For most people in Maine, driving is not optional. Our state is rural and interconnected by 23,500 miles of public roads. Ensuring these roads are in the proper condition, and that people are being safe when they use them, is a big part of what state government does.

This year we passed a number of new laws that may affect how you drive or use Maine roads. These changes will make Maine roads better and safer for everyone.

Probably the biggest change, and the one that you may have already heard about, is the new ban on using hand held electronic devices while driving. Maine has had a ban on “distracted driving” since 2009, a ban on texting and driving since 2011. Since these laws took effect, law enforcement officers have been writing more and more tickets, and the problem has been getting worse.

The National Highway Traffic Safety Administration (NHTSA) reported that in 2017, 3,166 people across the country died in accidents related to distracted driving. That’s more than nine people a day.

Part of the problem is that officers are having difficulty enforcing the current bans. If an officer pulls someone over they suspect is texting and driving, it’s hard for them to prove that the person was actually texting, as opposed to dialing numbers into their phone. It similarly can be difficult for an officer to prove that something a driver was doing was distracting enough to impair their driving.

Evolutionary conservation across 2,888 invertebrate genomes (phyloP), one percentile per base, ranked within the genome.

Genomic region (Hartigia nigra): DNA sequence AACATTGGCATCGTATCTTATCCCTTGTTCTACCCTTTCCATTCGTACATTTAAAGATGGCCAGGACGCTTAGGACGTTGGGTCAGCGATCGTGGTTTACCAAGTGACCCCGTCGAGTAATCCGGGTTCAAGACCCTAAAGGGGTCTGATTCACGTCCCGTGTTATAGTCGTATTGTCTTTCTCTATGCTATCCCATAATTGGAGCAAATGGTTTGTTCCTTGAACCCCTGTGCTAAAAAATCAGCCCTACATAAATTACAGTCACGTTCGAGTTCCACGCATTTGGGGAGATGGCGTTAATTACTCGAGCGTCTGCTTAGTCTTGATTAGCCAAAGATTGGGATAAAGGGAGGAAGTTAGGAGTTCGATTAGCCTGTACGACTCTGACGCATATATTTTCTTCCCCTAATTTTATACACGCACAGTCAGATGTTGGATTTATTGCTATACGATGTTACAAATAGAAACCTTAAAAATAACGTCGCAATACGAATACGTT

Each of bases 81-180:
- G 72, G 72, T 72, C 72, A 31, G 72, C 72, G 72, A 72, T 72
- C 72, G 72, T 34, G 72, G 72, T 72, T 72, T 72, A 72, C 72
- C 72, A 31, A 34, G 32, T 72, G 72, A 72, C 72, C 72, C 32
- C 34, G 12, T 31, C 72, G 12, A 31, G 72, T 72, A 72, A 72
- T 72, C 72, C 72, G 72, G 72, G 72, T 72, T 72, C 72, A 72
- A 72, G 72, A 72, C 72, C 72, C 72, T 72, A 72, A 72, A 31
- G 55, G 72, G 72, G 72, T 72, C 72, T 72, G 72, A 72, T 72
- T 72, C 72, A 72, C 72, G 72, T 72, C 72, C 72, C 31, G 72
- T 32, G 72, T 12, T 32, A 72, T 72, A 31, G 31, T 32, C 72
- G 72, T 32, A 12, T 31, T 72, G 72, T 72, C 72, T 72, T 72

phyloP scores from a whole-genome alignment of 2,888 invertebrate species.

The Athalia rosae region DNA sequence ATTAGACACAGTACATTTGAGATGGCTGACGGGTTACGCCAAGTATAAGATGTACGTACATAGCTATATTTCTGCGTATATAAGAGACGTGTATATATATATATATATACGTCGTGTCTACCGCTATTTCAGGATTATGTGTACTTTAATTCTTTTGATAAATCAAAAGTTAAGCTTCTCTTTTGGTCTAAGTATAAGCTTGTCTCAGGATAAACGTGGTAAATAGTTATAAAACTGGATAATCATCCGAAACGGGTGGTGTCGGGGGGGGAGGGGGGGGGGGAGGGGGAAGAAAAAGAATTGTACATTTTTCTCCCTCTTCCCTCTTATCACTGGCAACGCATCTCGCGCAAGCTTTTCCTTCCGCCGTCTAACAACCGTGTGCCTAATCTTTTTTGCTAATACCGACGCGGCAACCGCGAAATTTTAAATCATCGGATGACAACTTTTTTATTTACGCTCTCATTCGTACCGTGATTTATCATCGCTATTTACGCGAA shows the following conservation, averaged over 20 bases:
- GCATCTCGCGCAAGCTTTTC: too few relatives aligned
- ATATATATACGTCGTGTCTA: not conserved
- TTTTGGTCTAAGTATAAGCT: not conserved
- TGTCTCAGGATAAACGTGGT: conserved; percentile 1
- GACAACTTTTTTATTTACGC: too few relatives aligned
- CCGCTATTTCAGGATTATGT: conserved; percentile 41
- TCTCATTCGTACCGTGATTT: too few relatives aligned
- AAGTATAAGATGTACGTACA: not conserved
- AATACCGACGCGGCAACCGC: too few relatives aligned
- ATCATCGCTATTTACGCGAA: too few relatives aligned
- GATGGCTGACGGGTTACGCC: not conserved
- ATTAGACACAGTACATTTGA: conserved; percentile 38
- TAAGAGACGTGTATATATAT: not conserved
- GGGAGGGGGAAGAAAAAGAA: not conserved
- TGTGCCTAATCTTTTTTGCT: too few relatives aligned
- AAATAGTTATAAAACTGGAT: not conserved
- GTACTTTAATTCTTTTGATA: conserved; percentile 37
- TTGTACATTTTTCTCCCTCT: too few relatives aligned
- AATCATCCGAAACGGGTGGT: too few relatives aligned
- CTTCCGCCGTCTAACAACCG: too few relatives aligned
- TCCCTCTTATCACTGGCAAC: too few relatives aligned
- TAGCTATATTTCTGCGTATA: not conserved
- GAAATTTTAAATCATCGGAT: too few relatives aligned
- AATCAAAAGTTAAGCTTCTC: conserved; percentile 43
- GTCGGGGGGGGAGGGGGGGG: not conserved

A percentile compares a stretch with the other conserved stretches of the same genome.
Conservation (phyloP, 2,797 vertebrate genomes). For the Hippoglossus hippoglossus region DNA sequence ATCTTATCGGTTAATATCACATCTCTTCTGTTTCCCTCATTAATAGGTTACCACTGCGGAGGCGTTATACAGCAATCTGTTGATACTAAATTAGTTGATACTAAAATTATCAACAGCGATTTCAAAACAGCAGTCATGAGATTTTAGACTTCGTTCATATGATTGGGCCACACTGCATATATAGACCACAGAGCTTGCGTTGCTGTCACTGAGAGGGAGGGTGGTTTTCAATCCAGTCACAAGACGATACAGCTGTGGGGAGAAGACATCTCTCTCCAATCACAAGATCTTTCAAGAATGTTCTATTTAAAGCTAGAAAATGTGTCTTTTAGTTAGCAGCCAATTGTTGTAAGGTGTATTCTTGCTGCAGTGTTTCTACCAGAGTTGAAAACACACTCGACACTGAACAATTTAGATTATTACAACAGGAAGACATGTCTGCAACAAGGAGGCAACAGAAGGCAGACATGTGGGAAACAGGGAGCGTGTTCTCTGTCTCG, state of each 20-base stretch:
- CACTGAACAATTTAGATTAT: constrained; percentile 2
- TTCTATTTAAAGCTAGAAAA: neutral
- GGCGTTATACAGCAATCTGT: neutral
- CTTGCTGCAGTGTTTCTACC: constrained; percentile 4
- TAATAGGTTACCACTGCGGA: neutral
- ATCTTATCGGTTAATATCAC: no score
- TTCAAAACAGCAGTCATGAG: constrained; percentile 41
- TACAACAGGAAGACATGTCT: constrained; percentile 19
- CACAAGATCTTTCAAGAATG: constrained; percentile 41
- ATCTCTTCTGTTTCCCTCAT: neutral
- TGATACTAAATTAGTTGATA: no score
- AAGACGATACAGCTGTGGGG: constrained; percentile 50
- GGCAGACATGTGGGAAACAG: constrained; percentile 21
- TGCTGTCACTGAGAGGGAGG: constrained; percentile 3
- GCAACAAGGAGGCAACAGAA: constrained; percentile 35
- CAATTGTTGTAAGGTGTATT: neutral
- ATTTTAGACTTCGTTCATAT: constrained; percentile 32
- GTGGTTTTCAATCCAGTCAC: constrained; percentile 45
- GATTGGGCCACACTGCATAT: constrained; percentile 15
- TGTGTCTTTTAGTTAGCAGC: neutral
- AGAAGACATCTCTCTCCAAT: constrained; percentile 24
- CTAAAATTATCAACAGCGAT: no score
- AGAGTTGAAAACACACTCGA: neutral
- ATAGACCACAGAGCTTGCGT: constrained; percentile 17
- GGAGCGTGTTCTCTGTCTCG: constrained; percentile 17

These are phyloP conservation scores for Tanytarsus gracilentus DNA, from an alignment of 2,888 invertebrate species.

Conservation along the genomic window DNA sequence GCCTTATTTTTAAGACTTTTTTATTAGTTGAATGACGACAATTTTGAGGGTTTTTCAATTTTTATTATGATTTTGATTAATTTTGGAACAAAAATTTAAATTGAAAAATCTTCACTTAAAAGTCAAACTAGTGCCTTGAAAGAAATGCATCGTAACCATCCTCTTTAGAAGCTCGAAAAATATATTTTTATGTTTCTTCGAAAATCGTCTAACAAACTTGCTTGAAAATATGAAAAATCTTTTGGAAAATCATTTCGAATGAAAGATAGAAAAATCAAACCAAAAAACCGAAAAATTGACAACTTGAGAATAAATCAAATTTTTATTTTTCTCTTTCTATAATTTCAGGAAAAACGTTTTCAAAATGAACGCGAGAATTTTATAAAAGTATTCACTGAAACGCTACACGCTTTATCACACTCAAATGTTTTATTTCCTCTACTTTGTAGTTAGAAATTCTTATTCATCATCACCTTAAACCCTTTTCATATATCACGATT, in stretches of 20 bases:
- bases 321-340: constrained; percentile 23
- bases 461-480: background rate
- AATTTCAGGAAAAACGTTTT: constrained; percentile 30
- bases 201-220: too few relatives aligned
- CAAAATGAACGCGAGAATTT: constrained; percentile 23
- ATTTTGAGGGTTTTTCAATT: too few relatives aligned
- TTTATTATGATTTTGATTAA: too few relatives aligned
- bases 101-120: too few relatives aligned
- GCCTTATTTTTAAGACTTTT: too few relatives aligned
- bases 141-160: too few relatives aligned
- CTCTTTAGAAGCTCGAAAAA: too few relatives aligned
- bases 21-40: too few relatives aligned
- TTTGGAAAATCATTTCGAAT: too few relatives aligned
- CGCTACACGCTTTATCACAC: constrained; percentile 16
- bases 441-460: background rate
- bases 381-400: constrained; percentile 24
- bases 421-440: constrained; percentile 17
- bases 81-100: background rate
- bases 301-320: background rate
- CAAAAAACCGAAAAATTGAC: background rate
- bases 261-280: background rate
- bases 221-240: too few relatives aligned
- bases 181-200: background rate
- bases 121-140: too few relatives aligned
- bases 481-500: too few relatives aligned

Hence the new “hands-free” law, which takes effect September 19. This law simply states that a person may not hold an electronic device in their hand while they are driving, while making an exception for hands-free devices or those attached to the vehicle’s dashboard. This removes any ambiguity from the current law and makes it clear that drivers’ attention should be on the road, not their devices.

Another law that goes into effect on September 19 will increase the fine for recklessly passing a parked police, emergency response or public service vehicle with its flashing lights on. Maine has had a “move over” law on the books for many years, but recent incidents have caused us to strengthen the law.

Last winter, in two separate instances, two Maine State Police Troopers were pulled over to the side of the road with their flashing lights on, and were struck by passing cars. These incidents caused Maine State Police to step up their enforcement of the “move over” law. To assist in their efforts, lawmakers have bumped up the fine for violating this law from $250 to $275.

What does this mean for you as a driver? The same thing it always has: When you see a police cruiser, an emergency vehicle or a public service vehicle on the side of the road with its flashing lights on, slow down and move over.

Speaking of lights, you may see some snowplows this winter with green lights on them. According to the Maine Department of Transportation, green lights make it easier to see vehicles in inclement weather. A new law allows snowplows to use these lights to avoid collisions during snowstorms.

If you have any questions or comments, I’d be happy to hear from you. I can be reached by email at [email protected] or by phone at (207) 287-1515. I work for you, and you have a right to hold me accountable.


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